Students with disabilities10%
Non-disabled students37%
Limited English proficiencyn/a
Proficient in English35%
Migrantn/a
Non-migrant33%
Academically giftedn/a

Science

All Students45%
Female48%
Male41%
Black27%
Asiann/a
Hispanic50%
Multiracialn/a
American Indiann/a
Native Hawaiian/Pacific Islandern/a
White58%
Economically disadvantaged40%
Not economically disadvantaged73%
Students with disabilities30%
Non-disabled students47%
Limited English proficiencyn/a
Proficient in English47%
Migrantn/a
Non-migrant45%
Academically giftedn/a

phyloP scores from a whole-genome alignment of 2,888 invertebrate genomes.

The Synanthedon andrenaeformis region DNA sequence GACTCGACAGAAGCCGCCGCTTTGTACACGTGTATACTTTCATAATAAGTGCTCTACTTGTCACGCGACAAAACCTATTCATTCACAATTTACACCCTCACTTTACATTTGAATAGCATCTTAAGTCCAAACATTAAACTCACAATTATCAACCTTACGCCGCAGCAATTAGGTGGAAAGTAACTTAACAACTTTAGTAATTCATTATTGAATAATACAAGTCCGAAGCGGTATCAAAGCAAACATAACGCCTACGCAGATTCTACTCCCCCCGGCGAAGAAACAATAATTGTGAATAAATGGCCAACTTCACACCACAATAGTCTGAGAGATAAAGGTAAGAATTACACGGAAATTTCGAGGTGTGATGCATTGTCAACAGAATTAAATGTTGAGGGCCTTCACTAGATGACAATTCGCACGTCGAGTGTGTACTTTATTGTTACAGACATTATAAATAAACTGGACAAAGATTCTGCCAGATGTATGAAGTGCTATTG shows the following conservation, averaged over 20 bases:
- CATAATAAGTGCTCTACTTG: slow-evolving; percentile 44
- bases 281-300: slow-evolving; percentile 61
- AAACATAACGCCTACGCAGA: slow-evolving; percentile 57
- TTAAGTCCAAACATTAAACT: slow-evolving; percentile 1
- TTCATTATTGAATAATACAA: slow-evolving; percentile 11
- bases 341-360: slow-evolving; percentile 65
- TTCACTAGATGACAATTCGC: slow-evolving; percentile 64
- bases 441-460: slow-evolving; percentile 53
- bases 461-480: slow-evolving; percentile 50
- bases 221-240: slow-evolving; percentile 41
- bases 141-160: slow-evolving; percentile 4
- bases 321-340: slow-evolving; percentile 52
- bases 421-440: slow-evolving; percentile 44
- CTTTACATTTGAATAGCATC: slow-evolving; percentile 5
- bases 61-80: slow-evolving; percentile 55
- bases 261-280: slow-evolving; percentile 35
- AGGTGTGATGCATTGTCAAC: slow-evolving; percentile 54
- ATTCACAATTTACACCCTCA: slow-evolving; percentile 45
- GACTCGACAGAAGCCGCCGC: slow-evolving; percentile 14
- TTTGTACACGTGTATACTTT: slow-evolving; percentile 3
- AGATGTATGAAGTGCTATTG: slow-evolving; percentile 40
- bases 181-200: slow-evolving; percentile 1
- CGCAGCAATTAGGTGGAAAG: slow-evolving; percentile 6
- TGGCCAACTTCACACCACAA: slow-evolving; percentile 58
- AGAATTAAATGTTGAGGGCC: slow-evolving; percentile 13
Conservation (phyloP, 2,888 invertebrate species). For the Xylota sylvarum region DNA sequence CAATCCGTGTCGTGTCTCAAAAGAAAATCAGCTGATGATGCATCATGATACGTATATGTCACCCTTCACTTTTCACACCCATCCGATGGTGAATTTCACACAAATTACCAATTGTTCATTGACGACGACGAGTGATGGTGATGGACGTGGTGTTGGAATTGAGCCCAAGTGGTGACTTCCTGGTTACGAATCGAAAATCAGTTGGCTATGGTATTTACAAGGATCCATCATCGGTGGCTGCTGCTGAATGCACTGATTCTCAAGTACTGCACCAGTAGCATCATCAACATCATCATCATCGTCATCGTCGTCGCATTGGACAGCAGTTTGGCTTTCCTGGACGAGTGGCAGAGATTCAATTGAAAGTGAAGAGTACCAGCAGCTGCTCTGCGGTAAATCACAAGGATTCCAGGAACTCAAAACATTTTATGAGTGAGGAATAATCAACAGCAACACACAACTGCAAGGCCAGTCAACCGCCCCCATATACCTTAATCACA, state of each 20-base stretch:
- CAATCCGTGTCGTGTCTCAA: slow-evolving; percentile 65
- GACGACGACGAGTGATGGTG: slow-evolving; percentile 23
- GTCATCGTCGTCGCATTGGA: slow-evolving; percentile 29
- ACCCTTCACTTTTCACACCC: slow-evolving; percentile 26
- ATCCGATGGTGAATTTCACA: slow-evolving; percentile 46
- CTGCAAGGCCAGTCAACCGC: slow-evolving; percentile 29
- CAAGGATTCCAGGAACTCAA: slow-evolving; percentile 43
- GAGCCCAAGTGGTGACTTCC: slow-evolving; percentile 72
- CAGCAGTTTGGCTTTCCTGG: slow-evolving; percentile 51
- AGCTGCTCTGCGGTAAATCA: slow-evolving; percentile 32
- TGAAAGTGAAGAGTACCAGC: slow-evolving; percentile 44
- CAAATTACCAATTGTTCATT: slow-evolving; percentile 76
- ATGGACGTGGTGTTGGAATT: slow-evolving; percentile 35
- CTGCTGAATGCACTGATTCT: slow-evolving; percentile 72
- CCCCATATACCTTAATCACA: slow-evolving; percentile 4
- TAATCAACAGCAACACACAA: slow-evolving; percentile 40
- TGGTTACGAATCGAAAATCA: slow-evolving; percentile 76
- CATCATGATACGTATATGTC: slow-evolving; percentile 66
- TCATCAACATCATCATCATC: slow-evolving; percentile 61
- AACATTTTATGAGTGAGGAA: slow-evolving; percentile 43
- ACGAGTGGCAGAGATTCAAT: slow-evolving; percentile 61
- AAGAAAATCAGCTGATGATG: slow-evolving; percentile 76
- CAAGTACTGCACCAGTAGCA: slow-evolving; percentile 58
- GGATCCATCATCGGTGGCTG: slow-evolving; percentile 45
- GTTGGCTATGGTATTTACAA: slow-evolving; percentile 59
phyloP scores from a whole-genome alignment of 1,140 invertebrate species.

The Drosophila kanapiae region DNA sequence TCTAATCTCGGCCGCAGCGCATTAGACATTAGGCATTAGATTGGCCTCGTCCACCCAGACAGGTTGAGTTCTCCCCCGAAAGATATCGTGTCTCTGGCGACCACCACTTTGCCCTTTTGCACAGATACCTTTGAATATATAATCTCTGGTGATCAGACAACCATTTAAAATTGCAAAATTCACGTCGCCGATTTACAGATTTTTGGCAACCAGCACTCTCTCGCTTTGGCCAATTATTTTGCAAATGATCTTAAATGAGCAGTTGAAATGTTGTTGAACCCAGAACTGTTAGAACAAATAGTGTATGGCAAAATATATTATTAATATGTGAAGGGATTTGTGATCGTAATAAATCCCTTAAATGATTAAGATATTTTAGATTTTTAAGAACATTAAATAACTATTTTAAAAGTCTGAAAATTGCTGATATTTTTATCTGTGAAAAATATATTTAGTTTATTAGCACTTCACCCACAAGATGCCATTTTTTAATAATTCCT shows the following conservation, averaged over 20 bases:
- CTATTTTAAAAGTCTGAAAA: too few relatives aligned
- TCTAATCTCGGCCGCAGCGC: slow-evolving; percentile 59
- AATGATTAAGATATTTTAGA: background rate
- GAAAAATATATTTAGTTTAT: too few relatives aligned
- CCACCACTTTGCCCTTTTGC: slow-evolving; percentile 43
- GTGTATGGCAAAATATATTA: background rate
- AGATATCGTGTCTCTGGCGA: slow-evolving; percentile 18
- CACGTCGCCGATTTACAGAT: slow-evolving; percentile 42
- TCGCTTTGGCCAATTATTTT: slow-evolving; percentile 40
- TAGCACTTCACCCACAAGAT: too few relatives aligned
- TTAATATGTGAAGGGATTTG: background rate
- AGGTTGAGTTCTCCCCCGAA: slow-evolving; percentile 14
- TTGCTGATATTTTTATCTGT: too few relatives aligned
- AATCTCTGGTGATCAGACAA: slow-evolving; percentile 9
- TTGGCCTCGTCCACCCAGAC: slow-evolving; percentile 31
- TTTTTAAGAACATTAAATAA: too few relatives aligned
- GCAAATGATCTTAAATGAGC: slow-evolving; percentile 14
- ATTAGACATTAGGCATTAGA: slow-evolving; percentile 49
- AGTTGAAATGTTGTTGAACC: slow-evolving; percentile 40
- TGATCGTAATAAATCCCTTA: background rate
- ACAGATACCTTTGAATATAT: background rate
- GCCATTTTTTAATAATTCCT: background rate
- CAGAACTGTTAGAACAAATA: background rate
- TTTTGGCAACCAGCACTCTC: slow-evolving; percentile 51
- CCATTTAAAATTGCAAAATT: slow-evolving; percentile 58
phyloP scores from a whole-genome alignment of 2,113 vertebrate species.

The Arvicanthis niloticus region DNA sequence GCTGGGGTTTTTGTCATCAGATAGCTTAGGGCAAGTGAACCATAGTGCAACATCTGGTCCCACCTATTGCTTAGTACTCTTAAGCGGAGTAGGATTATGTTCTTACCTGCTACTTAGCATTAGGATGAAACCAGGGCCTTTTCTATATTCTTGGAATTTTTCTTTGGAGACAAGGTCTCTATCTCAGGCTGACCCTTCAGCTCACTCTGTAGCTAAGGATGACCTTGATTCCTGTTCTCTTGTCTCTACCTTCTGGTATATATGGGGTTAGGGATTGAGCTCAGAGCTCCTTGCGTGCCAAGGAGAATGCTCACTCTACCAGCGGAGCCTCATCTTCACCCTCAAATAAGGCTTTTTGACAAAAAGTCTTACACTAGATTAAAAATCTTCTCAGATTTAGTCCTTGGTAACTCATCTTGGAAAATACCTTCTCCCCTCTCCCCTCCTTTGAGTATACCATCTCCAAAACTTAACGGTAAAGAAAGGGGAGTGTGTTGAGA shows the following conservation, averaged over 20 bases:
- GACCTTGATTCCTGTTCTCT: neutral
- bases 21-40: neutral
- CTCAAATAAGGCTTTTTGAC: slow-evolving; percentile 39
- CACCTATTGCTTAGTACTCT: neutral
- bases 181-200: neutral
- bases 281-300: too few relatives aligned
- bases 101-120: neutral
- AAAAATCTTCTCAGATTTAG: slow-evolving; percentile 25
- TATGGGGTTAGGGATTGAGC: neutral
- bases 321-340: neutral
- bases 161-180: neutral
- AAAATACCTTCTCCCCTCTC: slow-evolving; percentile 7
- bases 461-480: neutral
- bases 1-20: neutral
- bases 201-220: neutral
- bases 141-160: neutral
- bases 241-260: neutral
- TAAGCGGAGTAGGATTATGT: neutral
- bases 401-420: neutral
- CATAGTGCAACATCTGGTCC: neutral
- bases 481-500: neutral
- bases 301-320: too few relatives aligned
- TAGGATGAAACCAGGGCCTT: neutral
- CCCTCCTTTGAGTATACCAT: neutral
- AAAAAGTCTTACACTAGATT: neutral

Scale: % at or above proficient

About the tests


In 2012-2013 North Carolina used End-of-Grade (EOG) tests to assess students in grades 3 through 8 in reading and math, and grades 5 and 8 in science. The EOG is a standards-based test, which means it measures how well students are mastering specific skills defined for each grade by the state of North Carolina. Students must pass the grade 8 EOG test in order to graduate from high school. The goal is for all students to score at or above the proficient level on the tests.

The different student groups are identified by the North Carolina Department of Public Instruction. If there are fewer than 10 students in a particular group in a school, data for that group is not reported.

Source: North Carolina Department of Public Instruction

Breaking down the GreatSchools Rating